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Medical Intel

Mar 26, 2019

Colorectal cancer is expected to affect about 146,000 Americans in 2019. Dr. Jennifer Ayscue discusses the advanced techniques we use to diagnose and treat this disease.



Intro: MedStar Washington Hospital Center presents Medical Intel where our healthcare team shares health and wellness insights and gives you the inside story on advances in medicine.

Host: We’re speaking with Dr. Jennifer Ayscue, section director of colorectal surgery at MedStar Washington Hospital Center. Thank you for joining us today, Dr. Asycue.

Dr. Ayscue: Thank you so much for having me.

Host: We’re discussing colorectal cancer and the minimally invasive techniques now used for the procedure. Dr. Asycue, could you start by discussing what colorectal cancer is?

Dr. Ayscue: So, colorectal cancer is a cancer of the large bowel or large intestine, which includes the colon, whose job is mainly to absorb water, among other things, and the rectum, which holds stool until it’s ready to be expelled. Cancer occurs when the inner lining of the colon or rectum develops abnormal cells which have the ability to then invade through the bowel wall and even spread to other parts of the body, like the lungs or the liver.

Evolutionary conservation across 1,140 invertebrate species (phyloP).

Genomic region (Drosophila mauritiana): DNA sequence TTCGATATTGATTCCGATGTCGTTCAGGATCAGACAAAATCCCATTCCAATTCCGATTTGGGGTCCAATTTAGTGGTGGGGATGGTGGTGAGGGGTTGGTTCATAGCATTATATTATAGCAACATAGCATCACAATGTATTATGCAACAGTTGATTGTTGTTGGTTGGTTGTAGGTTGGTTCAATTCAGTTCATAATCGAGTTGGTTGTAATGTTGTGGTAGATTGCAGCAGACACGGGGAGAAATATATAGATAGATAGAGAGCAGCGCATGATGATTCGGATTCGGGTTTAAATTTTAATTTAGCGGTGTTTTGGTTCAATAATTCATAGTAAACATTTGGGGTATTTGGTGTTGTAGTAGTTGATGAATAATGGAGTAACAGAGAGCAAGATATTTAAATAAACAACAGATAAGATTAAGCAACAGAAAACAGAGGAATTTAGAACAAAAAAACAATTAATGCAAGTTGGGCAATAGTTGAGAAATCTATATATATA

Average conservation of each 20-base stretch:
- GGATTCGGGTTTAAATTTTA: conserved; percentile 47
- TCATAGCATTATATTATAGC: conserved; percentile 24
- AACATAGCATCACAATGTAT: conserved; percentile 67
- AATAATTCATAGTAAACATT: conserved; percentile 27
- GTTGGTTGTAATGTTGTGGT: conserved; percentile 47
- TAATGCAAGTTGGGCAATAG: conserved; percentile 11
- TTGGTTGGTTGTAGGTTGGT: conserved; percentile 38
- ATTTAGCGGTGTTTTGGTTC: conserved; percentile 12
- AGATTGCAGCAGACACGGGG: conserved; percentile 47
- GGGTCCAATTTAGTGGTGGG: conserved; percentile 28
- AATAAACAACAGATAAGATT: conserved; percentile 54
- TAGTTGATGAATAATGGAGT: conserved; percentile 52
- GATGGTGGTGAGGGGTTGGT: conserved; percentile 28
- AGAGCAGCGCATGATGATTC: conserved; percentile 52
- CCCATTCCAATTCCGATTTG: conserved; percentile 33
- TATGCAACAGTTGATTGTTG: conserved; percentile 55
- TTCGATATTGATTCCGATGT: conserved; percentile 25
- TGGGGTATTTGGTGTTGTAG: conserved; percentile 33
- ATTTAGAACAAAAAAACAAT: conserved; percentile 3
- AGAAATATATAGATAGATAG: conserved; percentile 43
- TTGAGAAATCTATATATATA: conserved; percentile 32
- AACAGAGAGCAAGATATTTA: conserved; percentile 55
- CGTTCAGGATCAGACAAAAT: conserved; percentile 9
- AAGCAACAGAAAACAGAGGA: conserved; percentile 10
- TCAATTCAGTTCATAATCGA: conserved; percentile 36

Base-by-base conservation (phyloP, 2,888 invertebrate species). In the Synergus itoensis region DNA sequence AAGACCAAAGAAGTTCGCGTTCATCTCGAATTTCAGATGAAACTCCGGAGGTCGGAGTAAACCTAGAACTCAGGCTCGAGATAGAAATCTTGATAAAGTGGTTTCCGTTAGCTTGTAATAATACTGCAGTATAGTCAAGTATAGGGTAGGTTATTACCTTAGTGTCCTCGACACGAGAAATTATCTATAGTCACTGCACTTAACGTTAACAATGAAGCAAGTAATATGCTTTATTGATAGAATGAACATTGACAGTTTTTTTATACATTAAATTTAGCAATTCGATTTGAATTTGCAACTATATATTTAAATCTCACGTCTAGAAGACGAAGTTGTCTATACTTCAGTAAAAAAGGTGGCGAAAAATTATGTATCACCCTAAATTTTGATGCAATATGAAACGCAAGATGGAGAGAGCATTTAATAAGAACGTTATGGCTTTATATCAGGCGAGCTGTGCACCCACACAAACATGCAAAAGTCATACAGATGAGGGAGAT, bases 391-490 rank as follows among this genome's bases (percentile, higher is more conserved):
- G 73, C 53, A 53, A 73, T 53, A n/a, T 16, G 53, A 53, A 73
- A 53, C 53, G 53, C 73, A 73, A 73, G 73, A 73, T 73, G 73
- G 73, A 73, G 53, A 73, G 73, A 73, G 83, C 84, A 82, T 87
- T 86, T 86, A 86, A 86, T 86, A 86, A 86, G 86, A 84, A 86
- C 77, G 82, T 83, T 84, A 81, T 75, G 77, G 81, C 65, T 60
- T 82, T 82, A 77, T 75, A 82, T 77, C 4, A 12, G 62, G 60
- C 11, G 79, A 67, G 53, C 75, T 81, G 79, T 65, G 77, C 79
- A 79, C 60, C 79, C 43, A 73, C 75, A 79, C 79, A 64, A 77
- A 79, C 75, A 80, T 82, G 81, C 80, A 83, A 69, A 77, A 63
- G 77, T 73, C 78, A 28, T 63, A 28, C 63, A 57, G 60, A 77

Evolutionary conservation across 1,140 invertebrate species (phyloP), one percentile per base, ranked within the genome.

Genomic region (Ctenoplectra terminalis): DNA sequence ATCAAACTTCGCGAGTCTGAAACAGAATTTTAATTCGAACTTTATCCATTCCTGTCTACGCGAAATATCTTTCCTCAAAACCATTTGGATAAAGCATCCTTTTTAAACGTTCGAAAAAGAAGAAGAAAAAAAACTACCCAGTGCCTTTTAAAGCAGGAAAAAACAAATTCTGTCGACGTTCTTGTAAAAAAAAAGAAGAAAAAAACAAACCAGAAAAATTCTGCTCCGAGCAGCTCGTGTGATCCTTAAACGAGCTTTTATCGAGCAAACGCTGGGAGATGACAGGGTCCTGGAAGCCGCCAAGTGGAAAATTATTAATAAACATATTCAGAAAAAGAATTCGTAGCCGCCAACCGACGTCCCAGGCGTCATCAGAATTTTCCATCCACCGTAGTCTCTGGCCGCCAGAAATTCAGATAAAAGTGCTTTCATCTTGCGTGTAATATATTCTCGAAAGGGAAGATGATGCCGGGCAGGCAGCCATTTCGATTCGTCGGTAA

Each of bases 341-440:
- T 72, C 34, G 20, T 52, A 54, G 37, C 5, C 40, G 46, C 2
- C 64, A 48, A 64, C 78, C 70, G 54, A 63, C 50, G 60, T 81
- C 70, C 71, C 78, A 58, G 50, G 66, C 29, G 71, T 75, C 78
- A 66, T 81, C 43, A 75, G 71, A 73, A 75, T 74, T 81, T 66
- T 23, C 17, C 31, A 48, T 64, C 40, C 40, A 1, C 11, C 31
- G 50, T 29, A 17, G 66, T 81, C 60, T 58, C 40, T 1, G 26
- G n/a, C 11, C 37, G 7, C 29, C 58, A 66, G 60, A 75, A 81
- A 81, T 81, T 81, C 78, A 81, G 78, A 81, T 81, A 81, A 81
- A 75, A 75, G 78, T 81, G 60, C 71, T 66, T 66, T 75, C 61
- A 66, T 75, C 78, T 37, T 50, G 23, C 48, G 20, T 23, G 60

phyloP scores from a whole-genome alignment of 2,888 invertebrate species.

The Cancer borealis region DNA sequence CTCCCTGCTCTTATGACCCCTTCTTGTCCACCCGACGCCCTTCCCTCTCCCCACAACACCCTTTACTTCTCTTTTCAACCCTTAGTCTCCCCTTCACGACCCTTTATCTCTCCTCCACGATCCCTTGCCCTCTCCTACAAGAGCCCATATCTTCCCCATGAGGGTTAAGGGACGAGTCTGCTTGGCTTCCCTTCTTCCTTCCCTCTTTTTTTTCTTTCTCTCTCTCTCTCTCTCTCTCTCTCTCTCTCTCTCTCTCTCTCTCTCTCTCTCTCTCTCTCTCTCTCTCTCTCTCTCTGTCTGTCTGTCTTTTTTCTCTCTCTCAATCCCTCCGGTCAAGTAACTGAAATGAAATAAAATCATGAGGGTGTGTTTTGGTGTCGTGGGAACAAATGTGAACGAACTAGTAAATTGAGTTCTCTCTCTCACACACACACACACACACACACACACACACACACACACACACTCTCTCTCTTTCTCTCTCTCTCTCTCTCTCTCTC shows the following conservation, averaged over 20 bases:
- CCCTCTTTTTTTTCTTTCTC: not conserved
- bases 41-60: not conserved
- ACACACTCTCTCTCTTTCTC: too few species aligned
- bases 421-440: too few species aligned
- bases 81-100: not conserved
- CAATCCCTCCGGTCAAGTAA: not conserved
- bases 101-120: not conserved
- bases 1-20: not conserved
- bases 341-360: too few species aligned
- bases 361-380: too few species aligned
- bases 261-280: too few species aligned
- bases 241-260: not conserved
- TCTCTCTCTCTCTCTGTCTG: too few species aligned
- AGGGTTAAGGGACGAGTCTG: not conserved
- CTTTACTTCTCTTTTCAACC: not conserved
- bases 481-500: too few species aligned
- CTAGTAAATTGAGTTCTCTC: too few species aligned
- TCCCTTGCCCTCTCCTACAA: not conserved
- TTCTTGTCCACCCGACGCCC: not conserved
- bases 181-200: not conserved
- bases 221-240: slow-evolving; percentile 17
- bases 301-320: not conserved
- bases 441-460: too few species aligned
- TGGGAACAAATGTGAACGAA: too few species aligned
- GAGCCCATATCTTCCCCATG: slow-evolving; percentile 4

Host: Recent studies have suggested that colorectal cancer has increased in young adults. Could you explain why this is, plus other groups of people who are most susceptible?

Dr. Ayscue: Yeah, we’ve been patting ourselves on the back because for a number of years we’ve been noticing that the rates of colorectal cancer have been decreasing and this is, we think, in large part due to widespread colorectal cancer screening. However, unfortunately, as we’ve taken a closer look, we’ve found that the number of cancers diagnosed in young people, even in their 20s or 30s or 40s, has actually been rising and now they actually have a higher risk of colorectal cancer, in some cases, than people over the age of 50. We’re not really sure the reason of this but it may have something to do with increasing rates of obesity, sedentary lifestyle, drinking more alcohol - especially in men, smoking, eating processed food or red meats, and all of these really increase our risk for getting colorectal cancer. Or it could just be some other environmental factor that we have yet to figure out.

Host: Are there symptoms people can experience with colorectal cancer?

Dr. Ayscue: The most common signs or symptoms that I see are people who have rectal bleeding or urgency, meaning they need to get to the bathroom quickly but even after they use the restroom, they still feel this urgency. They may also have some mucous, maybe even mixed with the blood that we talked about before. They may have a persistent change in their bowel habits, which usually lasts for more than a few days or weeks. They may have abdominal pain or rectal pain. So, these are pretty non-specific and don’t always result in a diagnosis of colorectal cancer but should raise suspicion.

Host: In what ways do you typically diagnose colorectal cancer?